Check weather conditions before spraying
The universal rule – spray when weather conditions are optimal – is too often ignored. Applying herbicides while weeds are covered in dew or shortly before rain, may very well negate the application and leave a stand of weeds that have absorbed just enough herbicide to shift their sensitivity to the herbicide to the resistance curve. Hot weather and humidity play negatively against any pesticide application. High temperatures evaporate water and solvents which prevent adequate deposition of the spray mixture onto the target weeds, while high humidity prevents adequate drying of the spray mixture on target weeds with resultant dripping off and sub-optimal uptake of the active ingredients. As with other factors discussed above, poor weather is a catalyst for sensitivity shift.

Apply herbicides at the correct window of opportunity
The young of any species are less resilient against environmental and anthropomorphic stressors. Young weeds are highly susceptible to herbicides, but as the plants mature, they become much less susceptible. Most herbicide labels instruct the user to apply the product not later than a certain growth stage of the weed to ensure maximum efficacy. If such instruction is ignored, the more mature weeds will not be controlled effectively and resistance is looming in the future.

Do not apply the same herbicide mode of action more than the label-directed number of applications per growth season
Organisms adapt to an environmental stressor by amplifying the percentage of the population with genes that obstruct the attack mechanism of the stressor. This, in herbicide terms, means that a weed will express sensitivity shift against one or more herbicide modes of action if those herbicides are applied season after season on the same weed population or in too rapid a frequency per weed growth season.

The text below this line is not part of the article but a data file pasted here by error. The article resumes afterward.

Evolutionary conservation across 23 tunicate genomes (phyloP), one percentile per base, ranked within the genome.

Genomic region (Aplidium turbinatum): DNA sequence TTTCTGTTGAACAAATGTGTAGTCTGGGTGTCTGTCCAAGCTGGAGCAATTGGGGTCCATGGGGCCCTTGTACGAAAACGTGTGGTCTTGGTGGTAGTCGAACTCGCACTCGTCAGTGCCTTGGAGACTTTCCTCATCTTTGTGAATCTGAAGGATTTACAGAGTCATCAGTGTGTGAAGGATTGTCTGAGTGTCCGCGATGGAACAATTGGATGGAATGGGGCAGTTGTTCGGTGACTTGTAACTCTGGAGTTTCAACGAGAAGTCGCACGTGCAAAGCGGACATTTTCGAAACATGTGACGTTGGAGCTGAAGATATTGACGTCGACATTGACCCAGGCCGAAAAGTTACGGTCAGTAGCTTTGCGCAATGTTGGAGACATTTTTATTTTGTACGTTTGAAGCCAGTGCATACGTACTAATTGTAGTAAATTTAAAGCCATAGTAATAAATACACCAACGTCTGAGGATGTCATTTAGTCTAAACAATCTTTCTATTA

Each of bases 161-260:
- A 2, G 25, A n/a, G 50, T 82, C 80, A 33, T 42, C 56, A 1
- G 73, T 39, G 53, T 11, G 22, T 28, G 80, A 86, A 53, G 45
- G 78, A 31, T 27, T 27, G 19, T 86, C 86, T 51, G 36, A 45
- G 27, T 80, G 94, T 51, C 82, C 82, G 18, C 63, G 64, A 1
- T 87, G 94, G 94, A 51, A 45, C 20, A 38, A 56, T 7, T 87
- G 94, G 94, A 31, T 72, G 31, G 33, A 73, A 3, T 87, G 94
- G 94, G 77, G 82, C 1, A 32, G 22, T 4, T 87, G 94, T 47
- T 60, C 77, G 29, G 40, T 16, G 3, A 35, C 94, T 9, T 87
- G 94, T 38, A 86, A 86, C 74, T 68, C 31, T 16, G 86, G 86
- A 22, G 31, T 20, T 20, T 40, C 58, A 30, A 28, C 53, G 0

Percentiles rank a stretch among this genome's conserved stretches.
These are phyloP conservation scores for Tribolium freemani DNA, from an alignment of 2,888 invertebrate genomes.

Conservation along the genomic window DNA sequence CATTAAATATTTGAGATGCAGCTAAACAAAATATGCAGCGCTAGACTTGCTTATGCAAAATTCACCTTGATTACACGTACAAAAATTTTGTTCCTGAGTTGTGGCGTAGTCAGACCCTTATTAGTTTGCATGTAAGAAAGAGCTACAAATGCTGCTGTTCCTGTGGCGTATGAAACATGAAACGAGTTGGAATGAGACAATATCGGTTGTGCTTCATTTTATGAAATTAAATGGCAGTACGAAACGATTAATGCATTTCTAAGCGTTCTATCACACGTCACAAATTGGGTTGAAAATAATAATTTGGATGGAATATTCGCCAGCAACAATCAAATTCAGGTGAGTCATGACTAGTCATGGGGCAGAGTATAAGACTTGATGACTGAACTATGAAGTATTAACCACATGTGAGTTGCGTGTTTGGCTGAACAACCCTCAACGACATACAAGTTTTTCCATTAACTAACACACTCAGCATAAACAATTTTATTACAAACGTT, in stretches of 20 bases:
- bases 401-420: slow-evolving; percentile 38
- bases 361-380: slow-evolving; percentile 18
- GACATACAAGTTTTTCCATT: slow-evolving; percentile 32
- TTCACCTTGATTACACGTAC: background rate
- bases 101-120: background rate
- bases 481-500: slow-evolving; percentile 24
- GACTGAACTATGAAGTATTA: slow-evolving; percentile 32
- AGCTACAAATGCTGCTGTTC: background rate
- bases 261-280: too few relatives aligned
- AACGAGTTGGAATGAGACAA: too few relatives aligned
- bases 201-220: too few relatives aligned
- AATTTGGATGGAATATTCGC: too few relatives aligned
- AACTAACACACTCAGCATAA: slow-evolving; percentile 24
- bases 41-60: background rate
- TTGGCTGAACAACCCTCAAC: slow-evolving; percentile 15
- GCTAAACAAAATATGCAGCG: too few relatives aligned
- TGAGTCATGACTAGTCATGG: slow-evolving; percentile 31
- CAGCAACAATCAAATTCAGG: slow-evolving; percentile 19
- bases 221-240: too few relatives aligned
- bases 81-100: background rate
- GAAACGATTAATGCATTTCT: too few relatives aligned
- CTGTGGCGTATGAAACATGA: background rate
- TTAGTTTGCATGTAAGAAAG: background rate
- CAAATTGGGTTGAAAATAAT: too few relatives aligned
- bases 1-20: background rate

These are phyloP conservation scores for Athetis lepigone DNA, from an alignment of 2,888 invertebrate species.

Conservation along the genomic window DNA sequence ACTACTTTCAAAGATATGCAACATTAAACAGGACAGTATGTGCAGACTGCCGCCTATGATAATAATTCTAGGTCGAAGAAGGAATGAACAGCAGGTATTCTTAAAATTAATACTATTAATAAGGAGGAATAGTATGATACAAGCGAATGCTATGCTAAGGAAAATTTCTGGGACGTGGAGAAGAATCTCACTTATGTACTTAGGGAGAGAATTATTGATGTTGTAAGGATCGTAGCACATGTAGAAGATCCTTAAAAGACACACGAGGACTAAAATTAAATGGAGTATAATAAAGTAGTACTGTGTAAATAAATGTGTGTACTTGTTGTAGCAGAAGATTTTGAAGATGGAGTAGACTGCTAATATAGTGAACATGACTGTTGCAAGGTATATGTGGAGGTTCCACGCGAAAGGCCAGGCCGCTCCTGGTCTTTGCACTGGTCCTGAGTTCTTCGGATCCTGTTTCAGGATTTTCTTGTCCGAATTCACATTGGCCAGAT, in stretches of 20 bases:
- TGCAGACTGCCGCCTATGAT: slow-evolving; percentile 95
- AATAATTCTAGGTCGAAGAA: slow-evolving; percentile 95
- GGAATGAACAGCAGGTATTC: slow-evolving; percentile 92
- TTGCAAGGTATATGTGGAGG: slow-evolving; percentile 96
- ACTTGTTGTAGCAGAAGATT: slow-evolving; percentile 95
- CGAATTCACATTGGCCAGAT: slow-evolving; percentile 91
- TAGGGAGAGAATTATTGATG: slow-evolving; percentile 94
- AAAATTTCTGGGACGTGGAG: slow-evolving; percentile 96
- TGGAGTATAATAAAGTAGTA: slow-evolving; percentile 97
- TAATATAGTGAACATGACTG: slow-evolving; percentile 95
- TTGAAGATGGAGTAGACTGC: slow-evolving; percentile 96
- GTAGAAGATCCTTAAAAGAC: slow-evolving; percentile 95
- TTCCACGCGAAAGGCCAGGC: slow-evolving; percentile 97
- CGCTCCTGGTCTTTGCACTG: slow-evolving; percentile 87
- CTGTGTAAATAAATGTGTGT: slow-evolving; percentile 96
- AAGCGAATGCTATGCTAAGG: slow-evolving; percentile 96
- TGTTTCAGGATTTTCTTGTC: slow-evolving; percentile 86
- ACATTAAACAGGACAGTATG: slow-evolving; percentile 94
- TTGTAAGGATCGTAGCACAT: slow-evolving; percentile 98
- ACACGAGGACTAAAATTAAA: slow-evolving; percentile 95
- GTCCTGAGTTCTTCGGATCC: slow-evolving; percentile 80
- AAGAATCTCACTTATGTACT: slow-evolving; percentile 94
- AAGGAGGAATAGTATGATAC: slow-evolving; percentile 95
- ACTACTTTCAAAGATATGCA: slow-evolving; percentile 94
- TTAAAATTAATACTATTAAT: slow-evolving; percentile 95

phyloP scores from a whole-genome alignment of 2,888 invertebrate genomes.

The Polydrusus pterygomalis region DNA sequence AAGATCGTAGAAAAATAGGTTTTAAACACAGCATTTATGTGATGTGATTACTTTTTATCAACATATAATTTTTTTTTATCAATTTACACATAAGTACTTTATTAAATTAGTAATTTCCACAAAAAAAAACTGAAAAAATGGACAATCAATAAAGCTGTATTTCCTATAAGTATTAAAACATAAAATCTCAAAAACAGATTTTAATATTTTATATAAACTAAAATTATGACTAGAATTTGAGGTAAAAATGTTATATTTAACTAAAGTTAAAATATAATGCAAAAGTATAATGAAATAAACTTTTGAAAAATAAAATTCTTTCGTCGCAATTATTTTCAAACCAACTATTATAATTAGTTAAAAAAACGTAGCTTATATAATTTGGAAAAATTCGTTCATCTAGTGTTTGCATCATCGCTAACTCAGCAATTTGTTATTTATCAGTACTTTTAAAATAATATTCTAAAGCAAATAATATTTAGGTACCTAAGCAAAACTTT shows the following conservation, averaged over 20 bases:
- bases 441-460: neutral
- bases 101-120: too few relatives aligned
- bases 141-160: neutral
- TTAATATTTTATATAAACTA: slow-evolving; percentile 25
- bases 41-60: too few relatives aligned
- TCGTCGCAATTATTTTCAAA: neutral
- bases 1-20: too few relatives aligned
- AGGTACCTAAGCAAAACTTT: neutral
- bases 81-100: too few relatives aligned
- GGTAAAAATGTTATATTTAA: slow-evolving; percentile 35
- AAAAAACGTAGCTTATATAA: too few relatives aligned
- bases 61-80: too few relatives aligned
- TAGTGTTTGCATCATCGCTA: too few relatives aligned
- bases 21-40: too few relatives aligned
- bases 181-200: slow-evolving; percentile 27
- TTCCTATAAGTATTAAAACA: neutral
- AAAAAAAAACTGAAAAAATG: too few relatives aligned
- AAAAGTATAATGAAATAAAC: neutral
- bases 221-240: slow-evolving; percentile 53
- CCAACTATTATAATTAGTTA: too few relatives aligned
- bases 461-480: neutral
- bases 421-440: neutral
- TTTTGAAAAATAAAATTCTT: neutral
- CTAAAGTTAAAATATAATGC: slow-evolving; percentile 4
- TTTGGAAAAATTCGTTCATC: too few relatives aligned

Adapt cultivation practices to move away from total reliance on herbicides
Integrated pest management (which includes weed management) dictates that all possible mechanisms must be incorporated into a pest control programme. Mechanical weeding is often frowned upon, but with modern machinery it is possible to at least use an alternative to the incessant spraying of herbicides. Some weeds like the Palmer amaranth and Conyza species (fleabane) may require mechanical removal and total destruction by fire to destroy seeds as well. Weeds that are expressing very high tolerance or resistance to herbicides demand a paradigm shift – and mechanical weeding may be the only option. A desiccant such as paraquat or glufosinate-ammonium may assist in the processing of burning resistant weeds in situ, but this must obviously be done before planting or after harvest if there is a weed flush.